Here is how I put it in a shorter, more concise comment back on Ben & Mena’s blog

Which is why I suggest rendering blogs as RSS by default, providing HTML as a secondary interface for those still nursing a browser dependency. It would be alot easier then to say “this is the RSS for blogging, and this is how you’re going to render it if you want to play.”

In other words, maybe with blogs becoming RSS, aggregators will become browsers. Either way, it would give individuals using services such as Blogger incentive to move over to TypePad.

Okay, enough inverted thinking. Time for bed.

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Fishy Architecture

I received an email last night from Daniel Stoddart over at Lollardy poses the question “Can church architecture get any tackier than this?

My email response to him was simply John 11:35.

Why? Because again, once again we unfortunately prove Franky Schaeffer correct when he wrote in his book Addicted to Mediocrity: 20th Century Christians and the Arts the Church has lost its influence on society by losing its influence on art, music and other forms of media.

While this book was penned back in 1981, one of those other forms is now the Internet. And the mediocrity can be seen in new church building after new church building takes the wide path of convenient contrivance to the narrow path of compelling culture. Not that we shouldn’t use modern art and architecture, but let’s put it to use to build a new era of cathedrals, statues and other art that are as equally edifying to God as they are accomodating to performance-based congregations. Institutions that are so gloriously beautfiul that non-believers are sucked into becoming seekers. It happens all the time in New York City with some of the 19th century cathederals throughout the city.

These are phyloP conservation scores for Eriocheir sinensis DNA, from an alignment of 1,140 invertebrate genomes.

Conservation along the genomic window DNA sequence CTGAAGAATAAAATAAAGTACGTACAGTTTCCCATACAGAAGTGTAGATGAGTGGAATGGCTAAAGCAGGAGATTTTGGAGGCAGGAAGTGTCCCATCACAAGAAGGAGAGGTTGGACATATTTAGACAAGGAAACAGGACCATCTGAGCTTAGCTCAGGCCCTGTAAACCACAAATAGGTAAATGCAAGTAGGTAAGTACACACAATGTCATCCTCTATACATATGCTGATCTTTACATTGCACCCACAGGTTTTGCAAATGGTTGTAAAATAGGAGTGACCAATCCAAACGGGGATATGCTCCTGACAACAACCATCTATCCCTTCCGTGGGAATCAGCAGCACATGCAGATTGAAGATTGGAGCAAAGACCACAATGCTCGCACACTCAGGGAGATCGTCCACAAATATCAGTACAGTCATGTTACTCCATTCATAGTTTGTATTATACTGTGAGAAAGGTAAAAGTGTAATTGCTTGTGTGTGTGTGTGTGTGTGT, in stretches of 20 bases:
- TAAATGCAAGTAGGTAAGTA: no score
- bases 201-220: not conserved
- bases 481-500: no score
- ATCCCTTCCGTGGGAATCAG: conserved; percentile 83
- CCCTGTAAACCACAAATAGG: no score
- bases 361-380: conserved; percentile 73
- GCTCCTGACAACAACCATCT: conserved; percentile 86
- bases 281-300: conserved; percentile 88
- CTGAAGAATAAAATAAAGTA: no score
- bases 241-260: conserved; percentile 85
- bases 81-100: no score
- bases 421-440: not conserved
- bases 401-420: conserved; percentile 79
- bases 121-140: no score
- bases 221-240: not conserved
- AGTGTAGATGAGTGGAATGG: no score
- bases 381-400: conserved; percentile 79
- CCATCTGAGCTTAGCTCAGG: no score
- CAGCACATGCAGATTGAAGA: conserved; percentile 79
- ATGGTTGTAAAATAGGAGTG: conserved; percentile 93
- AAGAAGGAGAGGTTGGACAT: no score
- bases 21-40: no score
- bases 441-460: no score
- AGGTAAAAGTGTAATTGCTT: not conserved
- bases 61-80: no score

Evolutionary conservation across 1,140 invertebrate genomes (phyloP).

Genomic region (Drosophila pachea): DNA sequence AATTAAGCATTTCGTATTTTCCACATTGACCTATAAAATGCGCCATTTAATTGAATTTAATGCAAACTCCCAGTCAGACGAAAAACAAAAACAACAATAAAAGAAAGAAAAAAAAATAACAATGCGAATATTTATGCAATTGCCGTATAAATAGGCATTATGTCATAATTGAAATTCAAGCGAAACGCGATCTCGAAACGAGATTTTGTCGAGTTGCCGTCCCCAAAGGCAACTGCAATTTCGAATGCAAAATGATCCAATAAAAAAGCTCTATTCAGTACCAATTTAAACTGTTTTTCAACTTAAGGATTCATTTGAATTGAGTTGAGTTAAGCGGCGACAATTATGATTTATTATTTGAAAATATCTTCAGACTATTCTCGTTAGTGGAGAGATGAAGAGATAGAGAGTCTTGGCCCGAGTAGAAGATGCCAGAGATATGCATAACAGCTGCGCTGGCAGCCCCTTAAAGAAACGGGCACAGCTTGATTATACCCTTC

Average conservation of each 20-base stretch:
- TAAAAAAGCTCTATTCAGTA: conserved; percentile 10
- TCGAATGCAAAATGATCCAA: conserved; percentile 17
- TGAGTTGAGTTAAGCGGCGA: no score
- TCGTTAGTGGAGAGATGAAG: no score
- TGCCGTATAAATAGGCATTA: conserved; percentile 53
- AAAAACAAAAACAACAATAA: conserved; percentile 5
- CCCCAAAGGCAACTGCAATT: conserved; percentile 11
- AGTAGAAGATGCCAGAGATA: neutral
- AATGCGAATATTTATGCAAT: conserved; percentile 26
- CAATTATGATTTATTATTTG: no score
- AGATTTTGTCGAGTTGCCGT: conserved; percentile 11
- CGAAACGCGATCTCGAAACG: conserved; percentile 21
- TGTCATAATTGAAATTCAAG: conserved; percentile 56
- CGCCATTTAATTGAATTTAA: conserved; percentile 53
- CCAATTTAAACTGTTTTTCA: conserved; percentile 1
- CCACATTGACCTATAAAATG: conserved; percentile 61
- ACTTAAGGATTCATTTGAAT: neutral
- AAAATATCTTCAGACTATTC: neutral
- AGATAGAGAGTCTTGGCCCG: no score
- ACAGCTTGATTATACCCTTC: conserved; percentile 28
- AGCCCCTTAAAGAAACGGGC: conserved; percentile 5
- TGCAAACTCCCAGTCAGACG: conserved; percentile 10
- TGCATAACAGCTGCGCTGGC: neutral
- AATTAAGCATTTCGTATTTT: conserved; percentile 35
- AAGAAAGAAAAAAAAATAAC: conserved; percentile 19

The same holds true for church web sites when I see gimmicky gold spinning crosses, Flash splash pages that are nothing more than spelling lessons, mundane mission statements and/or multi-color fonts surrounded by rainbow dividers. You can read more about my rants on how our abdication of the arts has lead to our abdication of influence on our society in an interview I gave Niphal a few months back.

Now if you don’t mind, I’ve got some Schubert/RAP/remix I’d like to listen to.

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Old Browsers

Yes, even I have a couple older browsers on my machine — for the simple reason some of my users still — well use them.

This morning I bring to your attention the semi-definitive Browser Archive from the good folks at Credits and kudos to Ants over at Niphal for the link.

As for managing multiple browsers, as always WebMaster World has some useful information — while A List Apart justifiably curses such necessity. Surprisingly, it is Microsoft that offers an article on how ‘listening’ to your users User Agent can make you a better developer. Which is contrasted with the WaSP page some developers redirect users with what I like to call bowswer browsers.

Finally, here is a semi-definitive list of MSIE competitors that includes short historic describes the various browsers we as developers have to contend with.

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Wanted — a copyable page that describes Salvation

I prayed to receive Christ in a high-school cafeteria. Why? because my Sunday school teachers never bothered to quote Romans 10:9-10. It was at that point, regardless of denomination, regardless of what a “good boy” I was, regardless of my parent’s faith, I realized that it was incumbent on me to make a mental, emotional and spiritual committment to the Lord of Lords!